A Community Devoted to the Preservation and Practice of Celestial Navigation and Other Methods of Traditional Wayfinding
From: Frank Reed
Date: 2021 May 9, 21:56 -0700
Here's a snip of an article from the Journal of Navigation (US) by Henrietta Swope announcing the release of the first edition of H.O. 249, known today as Pub.249 vol.1 "Selected Stars". Today it gives a line of HC and Zn for seven relatively prominent navigation stars for every degree of LHAaries at every degree of latitude (every two degrees of LHAa at higher latitude). It is a "paper planetarium" for any possible orientation of the celestial sphere. LHAaries is identical to Sidereal Time, and Sidereal Time and Latitude uniquely define the appearance of the sky:
- The Right Ascension of the observer's zenith is identical to the observer's local Sidereal Time,
- The Declination of the zenith is identical to the observer's Latitude.
The article's opening line raises a question. Swope writes that "Hutching's Star Tables for Air Navigation, H.O. 249, have now been printed and are ready for distribution". The date of this announcement was June, 1947. OK, so who was Hutching?? I couldn't find anyone named Hutching connected with the tables, but I didn't dig too deep. Anyone know? The remainder of this brief article seeks input on the design of the general computation tables which would become Vols. 2/3 of H.O. 249. At this date it wasn't even obvious how many additional volumes would be required for the full set of tables. When were the first editions of vol.2/3 printed? Were there any changes over the decades. They are permanent in terms of data, but were there are any changes in layout or other details? And when were various other changes made to Vol.1, like the switch from six to seven stars for each line of LHAaries?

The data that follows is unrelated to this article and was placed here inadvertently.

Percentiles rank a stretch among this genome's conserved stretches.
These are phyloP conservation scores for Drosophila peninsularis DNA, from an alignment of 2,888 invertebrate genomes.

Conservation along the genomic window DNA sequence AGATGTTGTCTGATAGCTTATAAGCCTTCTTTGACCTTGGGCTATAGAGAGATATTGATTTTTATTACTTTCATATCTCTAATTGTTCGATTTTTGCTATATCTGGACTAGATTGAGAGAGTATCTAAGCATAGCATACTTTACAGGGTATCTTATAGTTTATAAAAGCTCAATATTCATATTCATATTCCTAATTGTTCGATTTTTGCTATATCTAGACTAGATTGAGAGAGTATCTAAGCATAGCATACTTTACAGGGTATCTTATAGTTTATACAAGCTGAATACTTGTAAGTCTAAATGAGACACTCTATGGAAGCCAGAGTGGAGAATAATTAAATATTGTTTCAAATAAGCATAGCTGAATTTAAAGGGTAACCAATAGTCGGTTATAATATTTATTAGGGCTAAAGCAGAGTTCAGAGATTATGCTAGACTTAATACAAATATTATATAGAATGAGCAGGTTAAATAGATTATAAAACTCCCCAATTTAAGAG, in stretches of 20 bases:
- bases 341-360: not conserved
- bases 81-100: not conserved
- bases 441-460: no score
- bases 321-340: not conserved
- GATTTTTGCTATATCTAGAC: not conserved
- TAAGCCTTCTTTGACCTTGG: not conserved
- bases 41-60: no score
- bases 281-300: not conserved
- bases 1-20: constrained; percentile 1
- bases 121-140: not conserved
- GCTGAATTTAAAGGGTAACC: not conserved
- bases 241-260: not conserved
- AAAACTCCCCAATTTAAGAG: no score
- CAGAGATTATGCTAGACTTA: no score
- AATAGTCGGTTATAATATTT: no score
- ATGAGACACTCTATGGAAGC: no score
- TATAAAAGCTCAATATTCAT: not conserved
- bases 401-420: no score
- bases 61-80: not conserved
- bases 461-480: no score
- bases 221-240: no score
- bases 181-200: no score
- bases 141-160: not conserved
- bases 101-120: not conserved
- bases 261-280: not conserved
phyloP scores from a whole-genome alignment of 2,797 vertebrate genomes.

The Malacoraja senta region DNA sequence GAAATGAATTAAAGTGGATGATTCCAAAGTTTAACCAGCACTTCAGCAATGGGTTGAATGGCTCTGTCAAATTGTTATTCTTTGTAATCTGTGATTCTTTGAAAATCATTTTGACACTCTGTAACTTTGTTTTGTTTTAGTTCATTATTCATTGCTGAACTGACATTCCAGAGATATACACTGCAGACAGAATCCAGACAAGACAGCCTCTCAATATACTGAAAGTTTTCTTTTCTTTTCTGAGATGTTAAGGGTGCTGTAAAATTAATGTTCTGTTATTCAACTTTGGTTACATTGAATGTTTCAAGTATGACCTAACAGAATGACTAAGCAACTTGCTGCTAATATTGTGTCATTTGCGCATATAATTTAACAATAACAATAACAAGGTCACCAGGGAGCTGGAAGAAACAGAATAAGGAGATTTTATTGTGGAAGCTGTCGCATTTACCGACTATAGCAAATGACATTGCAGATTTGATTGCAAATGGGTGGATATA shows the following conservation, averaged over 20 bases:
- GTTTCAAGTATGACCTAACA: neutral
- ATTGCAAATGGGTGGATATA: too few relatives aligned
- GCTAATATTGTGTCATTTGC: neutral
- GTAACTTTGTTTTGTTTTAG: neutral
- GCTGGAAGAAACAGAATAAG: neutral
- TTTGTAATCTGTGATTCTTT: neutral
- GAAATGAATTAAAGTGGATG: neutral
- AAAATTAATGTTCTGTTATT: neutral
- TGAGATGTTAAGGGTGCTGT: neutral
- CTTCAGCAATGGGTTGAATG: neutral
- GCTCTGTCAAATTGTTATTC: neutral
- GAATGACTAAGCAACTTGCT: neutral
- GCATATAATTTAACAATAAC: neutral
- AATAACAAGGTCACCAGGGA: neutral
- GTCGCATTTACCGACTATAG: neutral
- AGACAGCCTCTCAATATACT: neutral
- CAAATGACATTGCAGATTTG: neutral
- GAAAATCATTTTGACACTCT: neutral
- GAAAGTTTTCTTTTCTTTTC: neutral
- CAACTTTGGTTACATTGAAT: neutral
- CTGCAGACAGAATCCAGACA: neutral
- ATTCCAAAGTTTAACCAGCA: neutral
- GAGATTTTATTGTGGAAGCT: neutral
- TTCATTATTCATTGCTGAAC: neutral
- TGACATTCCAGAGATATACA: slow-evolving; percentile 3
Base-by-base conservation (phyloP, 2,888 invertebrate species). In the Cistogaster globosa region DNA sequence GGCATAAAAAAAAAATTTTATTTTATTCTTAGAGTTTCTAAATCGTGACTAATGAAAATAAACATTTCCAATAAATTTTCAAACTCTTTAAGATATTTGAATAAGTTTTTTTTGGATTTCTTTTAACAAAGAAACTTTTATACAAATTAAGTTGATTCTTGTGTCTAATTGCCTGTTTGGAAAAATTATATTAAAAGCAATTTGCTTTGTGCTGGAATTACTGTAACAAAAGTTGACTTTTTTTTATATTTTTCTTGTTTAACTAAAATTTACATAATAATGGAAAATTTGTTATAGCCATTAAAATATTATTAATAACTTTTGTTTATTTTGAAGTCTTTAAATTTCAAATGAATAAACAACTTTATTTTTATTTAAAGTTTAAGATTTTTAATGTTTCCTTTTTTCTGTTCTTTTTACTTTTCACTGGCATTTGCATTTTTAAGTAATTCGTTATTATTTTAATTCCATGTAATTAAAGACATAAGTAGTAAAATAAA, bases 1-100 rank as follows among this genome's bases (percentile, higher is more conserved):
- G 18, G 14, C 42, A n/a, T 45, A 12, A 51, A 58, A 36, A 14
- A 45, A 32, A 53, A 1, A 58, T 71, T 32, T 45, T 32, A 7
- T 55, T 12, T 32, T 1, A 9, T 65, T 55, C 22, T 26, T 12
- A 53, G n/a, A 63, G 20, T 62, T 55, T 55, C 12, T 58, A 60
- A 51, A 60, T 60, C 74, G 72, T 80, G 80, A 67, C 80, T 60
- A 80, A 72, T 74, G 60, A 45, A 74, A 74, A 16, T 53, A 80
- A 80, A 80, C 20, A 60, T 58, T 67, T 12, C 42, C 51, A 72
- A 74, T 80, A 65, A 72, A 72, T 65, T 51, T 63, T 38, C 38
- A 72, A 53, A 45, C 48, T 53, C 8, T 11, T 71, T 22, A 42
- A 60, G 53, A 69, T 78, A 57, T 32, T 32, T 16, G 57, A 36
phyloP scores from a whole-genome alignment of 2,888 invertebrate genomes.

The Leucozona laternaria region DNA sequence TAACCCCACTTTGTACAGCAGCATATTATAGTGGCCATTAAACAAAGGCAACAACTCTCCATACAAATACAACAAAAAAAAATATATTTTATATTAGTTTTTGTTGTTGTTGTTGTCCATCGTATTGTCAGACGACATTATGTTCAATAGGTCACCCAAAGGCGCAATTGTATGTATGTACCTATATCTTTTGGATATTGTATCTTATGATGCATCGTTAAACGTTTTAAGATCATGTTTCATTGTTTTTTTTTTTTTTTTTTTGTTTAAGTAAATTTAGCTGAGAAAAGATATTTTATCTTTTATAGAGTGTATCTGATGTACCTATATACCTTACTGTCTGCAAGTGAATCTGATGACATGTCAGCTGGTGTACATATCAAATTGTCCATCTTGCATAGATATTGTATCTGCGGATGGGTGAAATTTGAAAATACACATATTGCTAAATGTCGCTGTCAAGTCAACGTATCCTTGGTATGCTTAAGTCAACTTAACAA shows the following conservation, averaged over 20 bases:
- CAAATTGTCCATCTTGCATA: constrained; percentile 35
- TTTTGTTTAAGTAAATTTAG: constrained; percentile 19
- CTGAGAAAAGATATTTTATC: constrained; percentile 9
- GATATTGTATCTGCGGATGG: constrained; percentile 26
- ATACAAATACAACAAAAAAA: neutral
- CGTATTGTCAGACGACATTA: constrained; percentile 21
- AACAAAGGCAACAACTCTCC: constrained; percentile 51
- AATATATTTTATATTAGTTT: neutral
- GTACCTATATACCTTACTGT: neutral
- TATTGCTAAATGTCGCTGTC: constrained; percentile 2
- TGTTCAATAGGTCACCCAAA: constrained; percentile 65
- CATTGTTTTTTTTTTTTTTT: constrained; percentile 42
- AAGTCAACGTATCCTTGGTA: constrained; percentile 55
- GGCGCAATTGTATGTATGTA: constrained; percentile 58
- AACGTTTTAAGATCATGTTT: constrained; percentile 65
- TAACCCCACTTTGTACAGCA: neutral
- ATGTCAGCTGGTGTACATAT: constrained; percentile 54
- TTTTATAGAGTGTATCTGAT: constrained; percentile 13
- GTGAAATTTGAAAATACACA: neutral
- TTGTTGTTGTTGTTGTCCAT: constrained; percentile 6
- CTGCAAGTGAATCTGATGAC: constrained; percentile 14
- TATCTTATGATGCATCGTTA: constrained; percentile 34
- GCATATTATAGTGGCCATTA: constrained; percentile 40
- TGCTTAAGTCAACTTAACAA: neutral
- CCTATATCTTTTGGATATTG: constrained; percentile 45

As for the author of the article, Henrietta Swope has an interesting life story. She was from a wealthy family. Her parents were residents of the Hull House community in Chicago. Her father was later president of General Electric, or something like that, and she was able to pursue an independent life, which was rare for a woman in her generation, supported by an allowance from the family. She studied mathematics and astronomy and became a "computer" at Harvard. During the war she worked for the Hydrographic Office, and in her own memoirs spoke of the work she did on LORAN tables. She also had some input on Pub.249. After leaving the H.O. in 1947 (only some months after this article), she returned to Harvard and eventually she became a significant astronomer who contributed to the discovery of the Cepheid variable star distance-luminosity relationship.